Self-Reported Dysphagia and Its Correlates Within a Prevalent Population of People with Parkinson’s Disease

Many people with Parkinson’s disease (PD) experience dysphagia; however, the prevalence of dysphagia in people with PD is unknown. We studied a prevalent population of PD cases. All of those who consented to participate were assessed for anxiety, depression, cognitive function, and quality of life using standard rating scales. Anyone who answered “yes” to either one of the two questions: Do you have difficulty swallowing food/liquid or tablets? and Do you cough after eating/drinking? was considered to have dysphagia. Question 7 of the Unified Parkinson’s Disease Rating Scale (UPDRS) was also used to identify dysphagia. Of 106 prevalent PD cases, 75 (38 males) patients consented to examination and assessment. The prevalence of dysphagia was 32.0% (n = 24; 11 males). Using the response to UPDRS Question 7 as an indicator of the impact of swallowing problems on the patient, there were significant correlations with cognitive function, anxiety, depression, quality of life, and UPDRS-reported gait disturbance, postural instability and problems with falling. There was no correlation with disease duration, age, or gender. Almost one third of the participants reported dysphagia. There was a strong correlation between dysphagia and gross motor skills; patients reporting such problems should be screened for swallowing problems.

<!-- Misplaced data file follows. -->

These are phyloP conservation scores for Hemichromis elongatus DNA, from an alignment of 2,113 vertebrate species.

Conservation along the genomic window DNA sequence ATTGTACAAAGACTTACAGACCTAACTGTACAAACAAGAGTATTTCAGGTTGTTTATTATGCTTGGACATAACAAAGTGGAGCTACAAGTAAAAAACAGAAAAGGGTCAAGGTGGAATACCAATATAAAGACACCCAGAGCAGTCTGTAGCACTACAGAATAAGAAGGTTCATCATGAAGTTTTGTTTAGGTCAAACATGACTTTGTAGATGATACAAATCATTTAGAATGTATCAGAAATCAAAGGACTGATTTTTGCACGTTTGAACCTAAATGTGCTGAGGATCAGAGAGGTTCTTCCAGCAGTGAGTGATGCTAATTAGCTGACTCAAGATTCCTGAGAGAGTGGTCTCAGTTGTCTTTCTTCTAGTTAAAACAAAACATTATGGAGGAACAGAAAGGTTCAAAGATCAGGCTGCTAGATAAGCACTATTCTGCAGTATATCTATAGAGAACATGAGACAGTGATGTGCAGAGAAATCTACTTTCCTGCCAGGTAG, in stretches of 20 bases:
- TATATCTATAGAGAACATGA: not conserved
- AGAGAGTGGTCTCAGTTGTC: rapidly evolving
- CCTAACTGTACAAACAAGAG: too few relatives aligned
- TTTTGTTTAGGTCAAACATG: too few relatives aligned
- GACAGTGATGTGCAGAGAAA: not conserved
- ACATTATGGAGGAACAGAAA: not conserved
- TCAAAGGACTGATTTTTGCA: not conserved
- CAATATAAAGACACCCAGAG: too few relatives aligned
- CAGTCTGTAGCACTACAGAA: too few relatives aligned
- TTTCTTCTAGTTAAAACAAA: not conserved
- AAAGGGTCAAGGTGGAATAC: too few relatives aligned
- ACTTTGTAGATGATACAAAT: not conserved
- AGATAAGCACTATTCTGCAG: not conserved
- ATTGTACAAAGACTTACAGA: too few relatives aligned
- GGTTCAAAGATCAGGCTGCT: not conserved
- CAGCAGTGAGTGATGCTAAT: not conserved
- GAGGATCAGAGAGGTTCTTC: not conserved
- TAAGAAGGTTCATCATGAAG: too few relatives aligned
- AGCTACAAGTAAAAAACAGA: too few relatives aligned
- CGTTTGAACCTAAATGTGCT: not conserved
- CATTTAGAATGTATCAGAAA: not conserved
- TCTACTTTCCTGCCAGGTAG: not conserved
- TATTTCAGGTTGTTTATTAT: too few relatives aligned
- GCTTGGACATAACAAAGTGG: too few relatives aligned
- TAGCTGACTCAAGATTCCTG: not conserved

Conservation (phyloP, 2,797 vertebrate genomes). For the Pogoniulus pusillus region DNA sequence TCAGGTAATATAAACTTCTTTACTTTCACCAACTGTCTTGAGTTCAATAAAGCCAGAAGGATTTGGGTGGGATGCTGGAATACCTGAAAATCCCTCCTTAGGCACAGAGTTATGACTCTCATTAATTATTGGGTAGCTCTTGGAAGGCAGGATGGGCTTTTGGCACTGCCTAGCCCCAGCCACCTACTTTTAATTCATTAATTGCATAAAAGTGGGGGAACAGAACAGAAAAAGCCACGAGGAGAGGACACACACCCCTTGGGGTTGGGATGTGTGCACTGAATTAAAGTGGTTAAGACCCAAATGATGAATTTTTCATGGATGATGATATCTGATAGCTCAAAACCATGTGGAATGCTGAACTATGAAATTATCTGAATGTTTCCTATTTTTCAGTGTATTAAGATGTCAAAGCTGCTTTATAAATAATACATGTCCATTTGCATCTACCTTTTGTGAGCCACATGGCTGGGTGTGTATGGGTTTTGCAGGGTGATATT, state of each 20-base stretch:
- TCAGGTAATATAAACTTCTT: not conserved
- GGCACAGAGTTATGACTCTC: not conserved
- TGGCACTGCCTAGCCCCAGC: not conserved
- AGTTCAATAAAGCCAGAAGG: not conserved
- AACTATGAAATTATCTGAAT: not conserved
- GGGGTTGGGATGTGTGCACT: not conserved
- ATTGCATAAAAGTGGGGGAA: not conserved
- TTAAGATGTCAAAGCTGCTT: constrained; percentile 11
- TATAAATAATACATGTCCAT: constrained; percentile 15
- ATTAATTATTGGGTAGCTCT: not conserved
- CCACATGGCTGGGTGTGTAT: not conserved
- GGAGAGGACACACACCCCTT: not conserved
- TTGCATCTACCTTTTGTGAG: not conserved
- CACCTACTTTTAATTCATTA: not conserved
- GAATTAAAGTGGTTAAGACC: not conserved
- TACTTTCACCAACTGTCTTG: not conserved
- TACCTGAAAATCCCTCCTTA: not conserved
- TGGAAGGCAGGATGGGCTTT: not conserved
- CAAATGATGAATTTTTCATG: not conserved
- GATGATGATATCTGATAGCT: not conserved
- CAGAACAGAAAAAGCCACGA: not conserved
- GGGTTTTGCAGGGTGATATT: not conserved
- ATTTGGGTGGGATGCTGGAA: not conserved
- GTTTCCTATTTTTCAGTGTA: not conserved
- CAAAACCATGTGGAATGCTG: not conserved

from Dysphagia

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Posted on December 6, 2010, in Research and tagged , , , , . Bookmark the permalink. 1 Comment.

  1. I totally agree. I have found that many of my Parkinson’s patients did not realize they had dysphagia when they actually did. Many times the decline of the swallow function is so gradual that they just don’t really notice it… until something terrible happens, like choking or aspiration pneumonia. It would be wonderful to catch it early and to increase awareness in the Parkinson’s Disease population. I have noticed that many times one of the first signs is an increased difficulty in initiating the swallow intermittently, with multiple attempts being required to complete a swallow at times.

    I am a huge fan of the Shaker Exercise, but it is difficult to have your patients lie down. A new device allows patients to do the Shaker Exercise in a seated position. It has really worked for my patients. Even patients who have difficulty initiating a swallow have improved significantly. The website is http://www.swallowingexercises.com. This is the best dysphagia tool I have found.

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